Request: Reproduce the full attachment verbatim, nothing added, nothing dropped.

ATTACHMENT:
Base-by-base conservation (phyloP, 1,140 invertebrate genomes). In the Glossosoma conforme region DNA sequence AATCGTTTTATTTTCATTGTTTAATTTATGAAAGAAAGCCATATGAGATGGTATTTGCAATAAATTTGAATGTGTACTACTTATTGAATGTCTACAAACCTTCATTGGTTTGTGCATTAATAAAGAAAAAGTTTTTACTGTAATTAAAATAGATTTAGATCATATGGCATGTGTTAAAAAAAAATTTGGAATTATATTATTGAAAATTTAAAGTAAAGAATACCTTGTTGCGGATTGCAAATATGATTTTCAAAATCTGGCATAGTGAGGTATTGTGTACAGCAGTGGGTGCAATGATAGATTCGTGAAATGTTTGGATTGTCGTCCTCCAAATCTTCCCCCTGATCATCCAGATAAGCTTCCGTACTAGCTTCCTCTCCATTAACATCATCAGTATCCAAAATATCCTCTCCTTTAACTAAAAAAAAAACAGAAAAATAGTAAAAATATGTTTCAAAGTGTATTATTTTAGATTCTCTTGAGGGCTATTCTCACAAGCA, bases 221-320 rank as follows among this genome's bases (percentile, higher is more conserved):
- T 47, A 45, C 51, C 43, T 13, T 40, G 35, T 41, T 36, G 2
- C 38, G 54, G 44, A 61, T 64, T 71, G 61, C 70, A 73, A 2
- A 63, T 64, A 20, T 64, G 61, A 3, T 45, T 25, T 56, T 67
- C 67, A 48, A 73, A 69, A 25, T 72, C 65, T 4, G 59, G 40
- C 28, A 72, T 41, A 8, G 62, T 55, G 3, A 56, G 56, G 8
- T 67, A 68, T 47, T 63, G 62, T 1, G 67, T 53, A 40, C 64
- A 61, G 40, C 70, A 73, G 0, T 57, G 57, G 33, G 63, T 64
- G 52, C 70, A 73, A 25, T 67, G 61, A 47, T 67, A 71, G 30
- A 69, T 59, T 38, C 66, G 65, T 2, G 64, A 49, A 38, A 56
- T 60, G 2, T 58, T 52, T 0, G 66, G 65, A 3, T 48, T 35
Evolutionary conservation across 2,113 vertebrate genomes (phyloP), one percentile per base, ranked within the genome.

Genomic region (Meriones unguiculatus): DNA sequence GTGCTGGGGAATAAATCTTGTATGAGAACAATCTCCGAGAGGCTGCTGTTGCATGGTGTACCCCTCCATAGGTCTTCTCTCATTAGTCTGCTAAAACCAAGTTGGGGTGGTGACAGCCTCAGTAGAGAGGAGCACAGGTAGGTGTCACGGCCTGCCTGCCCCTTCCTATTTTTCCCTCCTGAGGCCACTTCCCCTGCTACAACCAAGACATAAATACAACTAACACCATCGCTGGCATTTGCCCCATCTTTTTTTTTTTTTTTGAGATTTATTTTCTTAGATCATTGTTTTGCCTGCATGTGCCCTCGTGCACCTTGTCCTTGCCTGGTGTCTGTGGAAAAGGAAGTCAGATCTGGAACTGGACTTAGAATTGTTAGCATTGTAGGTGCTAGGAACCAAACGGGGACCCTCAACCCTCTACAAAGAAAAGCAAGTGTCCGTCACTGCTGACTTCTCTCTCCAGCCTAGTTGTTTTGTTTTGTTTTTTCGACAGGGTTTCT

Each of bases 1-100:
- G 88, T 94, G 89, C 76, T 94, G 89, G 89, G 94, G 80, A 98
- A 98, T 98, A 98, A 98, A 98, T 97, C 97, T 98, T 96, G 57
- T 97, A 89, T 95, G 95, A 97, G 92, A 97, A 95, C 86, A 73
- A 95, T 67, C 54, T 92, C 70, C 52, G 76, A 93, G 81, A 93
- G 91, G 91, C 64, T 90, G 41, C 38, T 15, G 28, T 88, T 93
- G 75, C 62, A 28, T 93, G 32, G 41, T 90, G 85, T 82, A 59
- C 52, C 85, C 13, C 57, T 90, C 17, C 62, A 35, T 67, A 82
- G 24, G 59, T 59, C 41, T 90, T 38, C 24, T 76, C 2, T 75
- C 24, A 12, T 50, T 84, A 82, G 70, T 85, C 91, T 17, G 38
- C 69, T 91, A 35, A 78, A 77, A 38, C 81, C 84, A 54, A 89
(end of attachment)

Base-by-base conservation (phyloP, 1,140 invertebrate genomes). In the Glossosoma conforme region DNA sequence AATCGTTTTATTTTCATTGTTTAATTTATGAAAGAAAGCCATATGAGATGGTATTTGCAATAAATTTGAATGTGTACTACTTATTGAATGTCTACAAACCTTCATTGGTTTGTGCATTAATAAAGAAAAAGTTTTTACTGTAATTAAAATAGATTTAGATCATATGGCATGTGTTAAAAAAAAATTTGGAATTATATTATTGAAAATTTAAAGTAAAGAATACCTTGTTGCGGATTGCAAATATGATTTTCAAAATCTGGCATAGTGAGGTATTGTGTACAGCAGTGGGTGCAATGATAGATTCGTGAAATGTTTGGATTGTCGTCCTCCAAATCTTCCCCCTGATCATCCAGATAAGCTTCCGTACTAGCTTCCTCTCCATTAACATCATCAGTATCCAAAATATCCTCTCCTTTAACTAAAAAAAAAACAGAAAAATAGTAAAAATATGTTTCAAAGTGTATTATTTTAGATTCTCTTGAGGGCTATTCTCACAAGCA, bases 221-320 rank as follows among this genome's bases (percentile, higher is more conserved):
- T 47, A 45, C 51, C 43, T 13, T 40, G 35, T 41, T 36, G 2
- C 38, G 54, G 44, A 61, T 64, T 71, G 61, C 70, A 73, A 2
- A 63, T 64, A 20, T 64, G 61, A 3, T 45, T 25, T 56, T 67
- C 67, A 48, A 73, A 69, A 25, T 72, C 65, T 4, G 59, G 40
- C 28, A 72, T 41, A 8, G 62, T 55, G 3, A 56, G 56, G 8
- T 67, A 68, T 47, T 63, G 62, T 1, G 67, T 53, A 40, C 64
- A 61, G 40, C 70, A 73, G 0, T 57, G 57, G 33, G 63, T 64
- G 52, C 70, A 73, A 25, T 67, G 61, A 47, T 67, A 71, G 30
- A 69, T 59, T 38, C 66, G 65, T 2, G 64, A 49, A 38, A 56
- T 60, G 2, T 58, T 52, T 0, G 66, G 65, A 3, T 48, T 35
Evolutionary conservation across 2,113 vertebrate genomes (phyloP), one percentile per base, ranked within the genome.

Genomic region (Meriones unguiculatus): DNA sequence GTGCTGGGGAATAAATCTTGTATGAGAACAATCTCCGAGAGGCTGCTGTTGCATGGTGTACCCCTCCATAGGTCTTCTCTCATTAGTCTGCTAAAACCAAGTTGGGGTGGTGACAGCCTCAGTAGAGAGGAGCACAGGTAGGTGTCACGGCCTGCCTGCCCCTTCCTATTTTTCCCTCCTGAGGCCACTTCCCCTGCTACAACCAAGACATAAATACAACTAACACCATCGCTGGCATTTGCCCCATCTTTTTTTTTTTTTTTGAGATTTATTTTCTTAGATCATTGTTTTGCCTGCATGTGCCCTCGTGCACCTTGTCCTTGCCTGGTGTCTGTGGAAAAGGAAGTCAGATCTGGAACTGGACTTAGAATTGTTAGCATTGTAGGTGCTAGGAACCAAACGGGGACCCTCAACCCTCTACAAAGAAAAGCAAGTGTCCGTCACTGCTGACTTCTCTCTCCAGCCTAGTTGTTTTGTTTTGTTTTTTCGACAGGGTTTCT

Each of bases 1-100:
- G 88, T 94, G 89, C 76, T 94, G 89, G 89, G 94, G 80, A 98
- A 98, T 98, A 98, A 98, A 98, T 97, C 97, T 98, T 96, G 57
- T 97, A 89, T 95, G 95, A 97, G 92, A 97, A 95, C 86, A 73
- A 95, T 67, C 54, T 92, C 70, C 52, G 76, A 93, G 81, A 93
- G 91, G 91, C 64, T 90, G 41, C 38, T 15, G 28, T 88, T 93
- G 75, C 62, A 28, T 93, G 32, G 41, T 90, G 85, T 82, A 59
- C 52, C 85, C 13, C 57, T 90, C 17, C 62, A 35, T 67, A 82
- G 24, G 59, T 59, C 41, T 90, T 38, C 24, T 76, C 2, T 75
- C 24, A 12, T 50, T 84, A 82, G 70, T 85, C 91, T 17, G 38
- C 69, T 91, A 35, A 78, A 77, A 38, C 81, C 84, A 54, A 89